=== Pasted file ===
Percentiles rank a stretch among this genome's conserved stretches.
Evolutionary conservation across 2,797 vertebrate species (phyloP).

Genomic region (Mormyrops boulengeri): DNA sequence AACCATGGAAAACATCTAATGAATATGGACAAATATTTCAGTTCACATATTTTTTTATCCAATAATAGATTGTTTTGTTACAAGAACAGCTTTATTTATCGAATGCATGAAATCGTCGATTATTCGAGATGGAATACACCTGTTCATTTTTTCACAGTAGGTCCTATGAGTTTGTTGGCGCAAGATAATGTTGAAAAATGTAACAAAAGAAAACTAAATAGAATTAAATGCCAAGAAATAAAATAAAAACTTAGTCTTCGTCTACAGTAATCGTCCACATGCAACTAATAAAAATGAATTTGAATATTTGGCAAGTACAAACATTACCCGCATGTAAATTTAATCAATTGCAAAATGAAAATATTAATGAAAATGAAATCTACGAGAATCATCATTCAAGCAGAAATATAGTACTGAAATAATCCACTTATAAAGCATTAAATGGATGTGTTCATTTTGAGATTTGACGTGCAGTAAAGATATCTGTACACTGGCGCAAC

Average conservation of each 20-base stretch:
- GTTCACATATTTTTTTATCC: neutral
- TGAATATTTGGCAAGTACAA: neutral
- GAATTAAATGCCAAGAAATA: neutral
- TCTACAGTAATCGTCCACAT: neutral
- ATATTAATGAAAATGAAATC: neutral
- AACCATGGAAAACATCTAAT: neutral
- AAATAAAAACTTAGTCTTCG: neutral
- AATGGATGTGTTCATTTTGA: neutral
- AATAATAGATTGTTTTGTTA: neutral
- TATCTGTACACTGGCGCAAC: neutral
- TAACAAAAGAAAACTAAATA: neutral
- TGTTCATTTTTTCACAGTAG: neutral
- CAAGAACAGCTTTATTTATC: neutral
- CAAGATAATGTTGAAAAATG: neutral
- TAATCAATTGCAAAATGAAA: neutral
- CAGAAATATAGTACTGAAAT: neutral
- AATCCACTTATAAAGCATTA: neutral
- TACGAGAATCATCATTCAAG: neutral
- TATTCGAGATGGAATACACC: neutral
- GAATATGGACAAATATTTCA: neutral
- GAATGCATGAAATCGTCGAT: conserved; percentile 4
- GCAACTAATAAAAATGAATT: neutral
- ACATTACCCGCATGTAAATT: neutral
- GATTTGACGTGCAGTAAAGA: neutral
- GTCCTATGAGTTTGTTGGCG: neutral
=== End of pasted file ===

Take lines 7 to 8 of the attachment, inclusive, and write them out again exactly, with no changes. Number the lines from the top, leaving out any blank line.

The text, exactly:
- GAATTAAATGCCAAGAAATA: neutral
- TCTACAGTAATCGTCCACAT: neutral